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WYSNOSKI v. MILLET

March 11, 1991

DENNIS WYSNOSKI, Plaintiff,
v.
BARRON P. MILLET; TOM JONES; d/b/a TOM JONES AIRCRAFT SALES; and SCOTT BOGGS and RODNEY BOGGS, d/b/a THE BOGGS COMPANY, Defendants


James H. Alesia, United States District Judge.


The opinion of the court was delivered by: ALESIA

JAMES H. ALESIA, UNITED STATES DISTRICT JUDGE

 Before the Court is the motion of defendants', Barron P. Millet ("Millet"), Tom Jones, d/b/a Tom Jones Aircraft Sales ("Jones"), Hassel V. "Scotty" Boggs ("S. Boggs") and Rodney Boggs ("R. Boggs"), d/b/a the Boggs Company, to dismiss the complaint of the plaintiff, Dennis Wysnoski ("Wysnoski"), pursuant to Federal Rule of Civil Procedure 12(b)(2), or to transfer the case to the Northern District of Texas pursuant to 28 U.S.C. section 1404(a), or to dismiss the action pursuant to Federal Rule of Civil Procedure 9(b).

 I. FACTS

 Wysnoski is an Illinois resident. On or about June 13, 1990, Wysnoski read an advertisement regarding the sale of a certain used aircraft in a nationally circulated publication. The advertisement was placed in the publication by Jones, a resident of Georgia. Wysnoski contacted Jones regarding the aircraft. Jones responded by letter and facsimile and directed Wysnoski to contact his partner, Millet, a resident of Texas. Wysnoski contacted Millet and they spoke by telephone several times about the plane. Millet referred Wysnoski to R. Boggs and S. Boggs, Texas residents, for additional information concerning the condition of the aircraft's engine. All contacts took place between approximately June 13, 1990, and June 19, 1990. Wysnoski initiated the contacts after seeing the advertisement and the defendants further contend, and Wysnoski does not contradict, that any telephone calls, mailings, facsimiles or other communication sent by any of the defendants were only in response to Wysnoski's inquiries.

 Wysnoski's claim arises from the defendants' alleged fraudulent misrepresentations during the course of the parties' communications. The complaint charges each of the defendants with fraudulently representing that the aircraft Wysnoski purchased from them had no time in flight since its engine received a major overhaul. Wysnoski was in Illinois during the communications and when he arranged to take delivery, secured financing, and agreed to sell his existing aircraft to third parties. Wysnoski agreed to purchase the aircraft from the defendants while Wysnoski was in Illinois, although delivery of the plane took place in Missouri. *fn1"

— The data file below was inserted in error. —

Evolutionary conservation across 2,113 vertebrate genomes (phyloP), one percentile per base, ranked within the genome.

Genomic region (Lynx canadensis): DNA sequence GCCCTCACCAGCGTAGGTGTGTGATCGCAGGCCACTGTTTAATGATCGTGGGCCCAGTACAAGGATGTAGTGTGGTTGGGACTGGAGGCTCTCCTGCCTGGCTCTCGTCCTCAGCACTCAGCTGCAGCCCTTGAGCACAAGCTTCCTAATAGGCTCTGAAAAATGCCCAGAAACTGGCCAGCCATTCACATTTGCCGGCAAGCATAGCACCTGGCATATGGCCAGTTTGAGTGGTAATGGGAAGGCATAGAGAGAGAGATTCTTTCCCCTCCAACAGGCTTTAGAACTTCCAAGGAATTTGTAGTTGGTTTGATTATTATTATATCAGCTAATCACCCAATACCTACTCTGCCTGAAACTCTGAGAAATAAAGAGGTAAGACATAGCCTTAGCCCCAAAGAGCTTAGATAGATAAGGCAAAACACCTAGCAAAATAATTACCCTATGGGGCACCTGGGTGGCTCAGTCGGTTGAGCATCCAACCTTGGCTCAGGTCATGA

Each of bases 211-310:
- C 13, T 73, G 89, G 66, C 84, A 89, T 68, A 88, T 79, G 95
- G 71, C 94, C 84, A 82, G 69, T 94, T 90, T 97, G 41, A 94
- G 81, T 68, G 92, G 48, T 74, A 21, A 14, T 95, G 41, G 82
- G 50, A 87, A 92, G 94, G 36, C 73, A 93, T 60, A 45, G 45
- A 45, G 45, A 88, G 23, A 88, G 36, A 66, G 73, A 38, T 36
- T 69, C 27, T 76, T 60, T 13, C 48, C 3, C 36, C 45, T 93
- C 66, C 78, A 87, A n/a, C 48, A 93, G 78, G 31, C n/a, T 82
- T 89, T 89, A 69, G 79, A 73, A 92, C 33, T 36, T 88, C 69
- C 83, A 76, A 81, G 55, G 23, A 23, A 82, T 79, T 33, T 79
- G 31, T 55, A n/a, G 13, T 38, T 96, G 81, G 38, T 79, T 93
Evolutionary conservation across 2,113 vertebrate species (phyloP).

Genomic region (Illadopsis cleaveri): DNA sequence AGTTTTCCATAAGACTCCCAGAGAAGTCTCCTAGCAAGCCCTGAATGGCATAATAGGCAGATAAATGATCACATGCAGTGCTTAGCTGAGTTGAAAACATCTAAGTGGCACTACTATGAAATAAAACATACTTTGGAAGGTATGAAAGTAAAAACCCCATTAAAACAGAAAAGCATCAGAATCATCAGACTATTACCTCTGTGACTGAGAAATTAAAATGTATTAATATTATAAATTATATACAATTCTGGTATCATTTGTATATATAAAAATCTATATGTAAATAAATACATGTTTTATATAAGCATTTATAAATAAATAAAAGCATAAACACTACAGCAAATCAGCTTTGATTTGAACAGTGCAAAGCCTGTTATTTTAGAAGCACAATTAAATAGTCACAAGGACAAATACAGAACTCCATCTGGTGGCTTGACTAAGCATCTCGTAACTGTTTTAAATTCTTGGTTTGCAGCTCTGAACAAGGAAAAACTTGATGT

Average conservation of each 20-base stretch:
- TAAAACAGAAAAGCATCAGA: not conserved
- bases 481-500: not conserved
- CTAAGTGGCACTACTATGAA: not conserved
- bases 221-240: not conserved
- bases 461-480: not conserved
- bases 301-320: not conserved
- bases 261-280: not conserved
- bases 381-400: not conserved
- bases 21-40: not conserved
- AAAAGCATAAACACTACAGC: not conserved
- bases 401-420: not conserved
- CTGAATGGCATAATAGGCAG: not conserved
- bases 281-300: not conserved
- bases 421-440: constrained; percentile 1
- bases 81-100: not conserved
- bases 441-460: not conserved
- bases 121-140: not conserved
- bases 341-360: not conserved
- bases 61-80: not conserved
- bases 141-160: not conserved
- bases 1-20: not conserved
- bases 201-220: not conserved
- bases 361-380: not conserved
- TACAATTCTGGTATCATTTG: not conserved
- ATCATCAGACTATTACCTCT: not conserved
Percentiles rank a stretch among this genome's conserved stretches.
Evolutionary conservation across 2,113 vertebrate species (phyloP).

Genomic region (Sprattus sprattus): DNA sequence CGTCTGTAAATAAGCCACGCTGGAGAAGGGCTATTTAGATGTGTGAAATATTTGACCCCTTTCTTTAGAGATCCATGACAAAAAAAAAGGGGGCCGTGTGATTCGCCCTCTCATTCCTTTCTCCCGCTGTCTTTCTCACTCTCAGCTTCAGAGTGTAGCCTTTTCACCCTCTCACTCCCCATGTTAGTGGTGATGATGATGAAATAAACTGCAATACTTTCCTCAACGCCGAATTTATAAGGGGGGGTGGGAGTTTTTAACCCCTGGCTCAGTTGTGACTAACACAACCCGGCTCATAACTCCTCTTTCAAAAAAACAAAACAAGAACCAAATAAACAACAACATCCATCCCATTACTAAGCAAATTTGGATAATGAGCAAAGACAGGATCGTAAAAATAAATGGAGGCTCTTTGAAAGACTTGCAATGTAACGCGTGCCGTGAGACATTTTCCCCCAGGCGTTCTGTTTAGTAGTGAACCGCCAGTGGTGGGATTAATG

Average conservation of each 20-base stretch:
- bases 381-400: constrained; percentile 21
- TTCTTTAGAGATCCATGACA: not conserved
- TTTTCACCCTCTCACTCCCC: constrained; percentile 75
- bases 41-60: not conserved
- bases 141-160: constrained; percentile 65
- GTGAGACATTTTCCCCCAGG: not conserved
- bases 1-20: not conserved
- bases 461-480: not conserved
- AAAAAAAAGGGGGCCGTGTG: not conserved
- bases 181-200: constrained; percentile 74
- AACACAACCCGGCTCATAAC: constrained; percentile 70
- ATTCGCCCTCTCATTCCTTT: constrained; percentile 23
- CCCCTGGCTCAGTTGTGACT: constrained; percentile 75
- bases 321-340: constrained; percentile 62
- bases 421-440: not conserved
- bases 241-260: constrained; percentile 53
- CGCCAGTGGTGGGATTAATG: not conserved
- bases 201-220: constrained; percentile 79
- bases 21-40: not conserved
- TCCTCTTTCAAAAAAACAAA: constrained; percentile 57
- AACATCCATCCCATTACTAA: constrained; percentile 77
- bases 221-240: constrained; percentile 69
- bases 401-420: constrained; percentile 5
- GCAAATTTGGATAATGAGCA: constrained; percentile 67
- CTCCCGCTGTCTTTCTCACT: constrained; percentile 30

On June 29, 1990, Wysnoski took delivery and tendered payment for the aircraft. He alleges that he subsequently discovered that the plane was not in the condition represented and that it was of virtually no value until he expended money for repairs and restoration. Wysnoski seeks both compensatory and punitive damages for fraud and violation of the Illinois Consumer Fraud and Deceptive Business Practices Act. Ill. Rev. Stat. ch. 121 1/2, para. 262 (1973).

 II. DISCUSSION

 A. JURISDICTION

 The defendants' motion to dismiss asserts that the Court does not have personal jurisdiction. Because this is a diversity action, this Court has jurisdiction only if Illinois state courts would have jurisdiction under the Illinois long-arm statute and jurisdiction is consistent with constitutional due process. Fed. R. Civ. P. 4(e); Deluxe Ice Cream Co. v. R.C.H. Tool Corp., 726 F.2d 1209, 1212 (7th Cir. 1984). The Illinois long-arm statute and constitutional due process are not coterminous and therefore, must be considered separately. Deluxe Ice Cream, 726 F.2d at 1214; Green v. Advance Ross Electronics Corp., 86 Ill. 2d 431, 427 N.E.2d 1203, 56 Ill. Dec. 657 (1981). Where there are multiple defendants, personal jurisdiction as to each must be considered separately, although their ties may aid the analysis. Rush v. Savchuk, 444 U.S. 320, 332, 62 L. Ed. 2d 516, 100 S. Ct. 571 (1980); World-Wide Volkswagen Corp. v. Woodson, 444 U.S. 286, 297-99, 62 L. Ed. 2d 490, 100 S. Ct. 559 (1980). Furthermore, although the court must resolve all factual disputes in favor of the plaintiff, when considering a motion to dismiss, the burden of proving jurisdiction rests with the party asserting it. Saylor v. Dyniewski, 836 F.2d 341, 342 (7th Cir. 1988).

 1. Illinois Long-Arm Statute

 Wysnoski alleges jurisdiction pursuant to the Illinois long-arm statute, which provides in relevant part:

 
(a) Any person, whether or not a citizen or resident of this State, who in person or through an agent does any of the acts hereinafter enumerated, thereby submits such person . . . to the jurisdiction of the courts of this State as to any cause of action arising from the doing of such acts:
 
. . . .
 
(2) The commission of a tortious act within this State; . . .
 
(c) Only causes of action arising from acts enumerated herein may be asserted against a defendant in an action in which jurisdiction over him ...

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